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Nov 9, 2011  – Two medical aid groups in cholera-stricken Haiti are planning a pilot campaign to administer a cholera vaccine to about 1% of the population, but some public health experts are questioning whether the effort is the most cost-effective way to fight the disease, according to press reports.

Meanwhile, a Boston-based human-rights group is suing the United Nations on behalf of the families of the more than 5,000 Haitians who have died of the disease, according to an Associated Press (AP) report. The cholera epidemic, which began in the fall of 2010, is believed to have been started by waste from a camp housing UN soldiers from Nepal.

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Cholera has killed more than 6,500 Haitians and sickened nearly 500,000 since the epidemic began in October 2010, according to Haitian Health Ministry numbers cited by the AP.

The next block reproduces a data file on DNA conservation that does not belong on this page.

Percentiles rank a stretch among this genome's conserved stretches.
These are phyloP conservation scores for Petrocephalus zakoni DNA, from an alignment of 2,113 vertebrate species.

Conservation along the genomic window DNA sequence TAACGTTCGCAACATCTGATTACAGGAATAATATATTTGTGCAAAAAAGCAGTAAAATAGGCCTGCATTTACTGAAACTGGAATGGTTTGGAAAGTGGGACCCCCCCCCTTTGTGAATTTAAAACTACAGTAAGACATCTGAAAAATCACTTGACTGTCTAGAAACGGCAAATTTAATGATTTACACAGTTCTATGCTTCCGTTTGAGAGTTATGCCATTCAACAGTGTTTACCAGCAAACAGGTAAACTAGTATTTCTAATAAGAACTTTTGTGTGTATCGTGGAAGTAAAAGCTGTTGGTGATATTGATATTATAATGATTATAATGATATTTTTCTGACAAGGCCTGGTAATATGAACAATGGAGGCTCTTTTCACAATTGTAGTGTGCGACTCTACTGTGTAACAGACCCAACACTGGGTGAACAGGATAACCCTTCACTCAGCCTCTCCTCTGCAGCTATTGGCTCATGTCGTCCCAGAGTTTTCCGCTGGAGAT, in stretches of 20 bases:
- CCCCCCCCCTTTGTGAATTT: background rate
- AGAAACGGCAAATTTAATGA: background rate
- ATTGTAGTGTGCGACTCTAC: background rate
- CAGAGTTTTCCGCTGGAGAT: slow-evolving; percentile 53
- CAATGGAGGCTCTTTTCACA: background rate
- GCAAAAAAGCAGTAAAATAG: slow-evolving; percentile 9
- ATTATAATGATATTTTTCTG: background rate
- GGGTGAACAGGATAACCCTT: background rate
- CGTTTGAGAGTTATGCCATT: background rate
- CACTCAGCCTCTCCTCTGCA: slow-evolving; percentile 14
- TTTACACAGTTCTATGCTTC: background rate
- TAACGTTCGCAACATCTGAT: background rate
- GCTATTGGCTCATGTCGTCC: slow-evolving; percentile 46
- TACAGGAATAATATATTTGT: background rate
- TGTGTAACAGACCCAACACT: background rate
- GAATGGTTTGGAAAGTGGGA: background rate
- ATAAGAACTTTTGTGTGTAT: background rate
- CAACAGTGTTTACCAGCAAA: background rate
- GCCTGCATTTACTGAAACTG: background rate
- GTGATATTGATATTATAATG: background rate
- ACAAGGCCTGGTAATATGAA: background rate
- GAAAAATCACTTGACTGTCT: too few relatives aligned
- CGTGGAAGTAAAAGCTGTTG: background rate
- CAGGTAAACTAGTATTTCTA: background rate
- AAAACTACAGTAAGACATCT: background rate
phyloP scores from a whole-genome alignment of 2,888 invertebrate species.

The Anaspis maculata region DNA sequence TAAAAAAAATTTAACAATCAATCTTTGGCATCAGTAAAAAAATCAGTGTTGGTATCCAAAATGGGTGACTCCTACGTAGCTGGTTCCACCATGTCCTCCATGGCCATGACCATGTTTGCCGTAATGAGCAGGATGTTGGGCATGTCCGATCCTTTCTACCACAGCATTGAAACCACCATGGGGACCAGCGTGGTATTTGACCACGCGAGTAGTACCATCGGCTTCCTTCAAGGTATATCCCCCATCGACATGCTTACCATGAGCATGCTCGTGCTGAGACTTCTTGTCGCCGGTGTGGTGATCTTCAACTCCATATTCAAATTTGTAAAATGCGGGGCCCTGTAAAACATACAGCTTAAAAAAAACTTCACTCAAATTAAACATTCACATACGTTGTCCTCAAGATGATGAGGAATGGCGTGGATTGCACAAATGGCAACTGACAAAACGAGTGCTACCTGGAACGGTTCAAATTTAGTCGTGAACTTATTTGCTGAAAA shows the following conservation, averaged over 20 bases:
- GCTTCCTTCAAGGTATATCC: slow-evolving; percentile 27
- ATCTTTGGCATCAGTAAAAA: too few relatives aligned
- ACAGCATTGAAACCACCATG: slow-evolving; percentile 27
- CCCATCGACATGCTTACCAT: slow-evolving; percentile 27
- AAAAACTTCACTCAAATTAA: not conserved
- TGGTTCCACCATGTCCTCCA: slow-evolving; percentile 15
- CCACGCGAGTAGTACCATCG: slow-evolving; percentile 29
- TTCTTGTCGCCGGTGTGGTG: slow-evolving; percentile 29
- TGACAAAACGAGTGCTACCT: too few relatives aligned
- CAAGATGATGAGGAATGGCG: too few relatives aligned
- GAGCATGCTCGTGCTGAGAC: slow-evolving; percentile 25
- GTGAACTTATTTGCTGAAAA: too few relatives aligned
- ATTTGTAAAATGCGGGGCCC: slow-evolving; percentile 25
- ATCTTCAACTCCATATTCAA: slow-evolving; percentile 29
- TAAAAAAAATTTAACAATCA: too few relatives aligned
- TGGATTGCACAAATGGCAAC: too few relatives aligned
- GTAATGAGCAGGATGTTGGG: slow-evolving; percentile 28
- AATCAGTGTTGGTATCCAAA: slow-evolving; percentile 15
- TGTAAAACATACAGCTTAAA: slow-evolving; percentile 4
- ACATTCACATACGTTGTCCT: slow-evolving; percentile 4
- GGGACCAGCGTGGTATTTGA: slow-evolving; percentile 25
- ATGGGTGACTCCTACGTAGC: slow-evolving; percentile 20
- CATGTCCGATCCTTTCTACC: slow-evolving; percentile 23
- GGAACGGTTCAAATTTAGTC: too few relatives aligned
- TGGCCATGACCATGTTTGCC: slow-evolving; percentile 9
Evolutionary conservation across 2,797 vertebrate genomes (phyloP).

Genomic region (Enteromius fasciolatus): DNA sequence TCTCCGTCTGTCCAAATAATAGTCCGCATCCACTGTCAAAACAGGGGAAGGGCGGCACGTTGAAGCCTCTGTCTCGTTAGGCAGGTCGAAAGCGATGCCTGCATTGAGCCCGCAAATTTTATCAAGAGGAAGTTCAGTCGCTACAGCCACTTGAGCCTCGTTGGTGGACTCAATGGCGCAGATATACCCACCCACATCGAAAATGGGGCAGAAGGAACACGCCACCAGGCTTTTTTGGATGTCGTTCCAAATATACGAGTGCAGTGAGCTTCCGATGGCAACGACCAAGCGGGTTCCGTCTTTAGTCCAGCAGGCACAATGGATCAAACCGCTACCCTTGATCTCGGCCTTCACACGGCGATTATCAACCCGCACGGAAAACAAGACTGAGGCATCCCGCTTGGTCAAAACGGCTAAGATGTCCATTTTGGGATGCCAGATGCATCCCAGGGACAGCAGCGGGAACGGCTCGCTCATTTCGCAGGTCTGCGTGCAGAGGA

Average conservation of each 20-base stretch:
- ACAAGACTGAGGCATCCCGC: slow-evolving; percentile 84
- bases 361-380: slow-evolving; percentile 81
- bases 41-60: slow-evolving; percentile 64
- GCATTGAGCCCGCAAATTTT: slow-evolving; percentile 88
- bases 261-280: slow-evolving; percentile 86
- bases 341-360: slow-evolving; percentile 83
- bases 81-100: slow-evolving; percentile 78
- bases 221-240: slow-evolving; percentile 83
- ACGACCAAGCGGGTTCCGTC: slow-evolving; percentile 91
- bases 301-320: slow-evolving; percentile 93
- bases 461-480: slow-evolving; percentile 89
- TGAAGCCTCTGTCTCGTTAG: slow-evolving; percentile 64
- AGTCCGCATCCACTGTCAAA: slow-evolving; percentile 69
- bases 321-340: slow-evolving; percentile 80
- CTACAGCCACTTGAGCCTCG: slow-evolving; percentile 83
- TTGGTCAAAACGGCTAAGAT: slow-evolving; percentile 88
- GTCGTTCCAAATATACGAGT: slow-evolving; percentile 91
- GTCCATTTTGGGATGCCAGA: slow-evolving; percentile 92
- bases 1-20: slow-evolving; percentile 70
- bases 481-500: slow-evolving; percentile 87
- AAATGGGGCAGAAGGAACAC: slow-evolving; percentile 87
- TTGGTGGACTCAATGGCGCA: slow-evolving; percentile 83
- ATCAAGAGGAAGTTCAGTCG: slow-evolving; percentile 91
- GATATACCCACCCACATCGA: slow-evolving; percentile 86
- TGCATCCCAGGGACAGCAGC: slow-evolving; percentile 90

The vaccination drive is being planned by Partners in Health, based in Boston, and the Gheskio Center, a nonprofit organization in Port-au-Prince, Haiti, that has historically focused on AIDS. The effort is expected to cost $870,000, which has not yet been secured, but it has the support of Haiti’s newly elected leaders, President Michel Martelly and Prime Minister Dr. Garry Conille, the AP reported.

Read more at CIDRAP News

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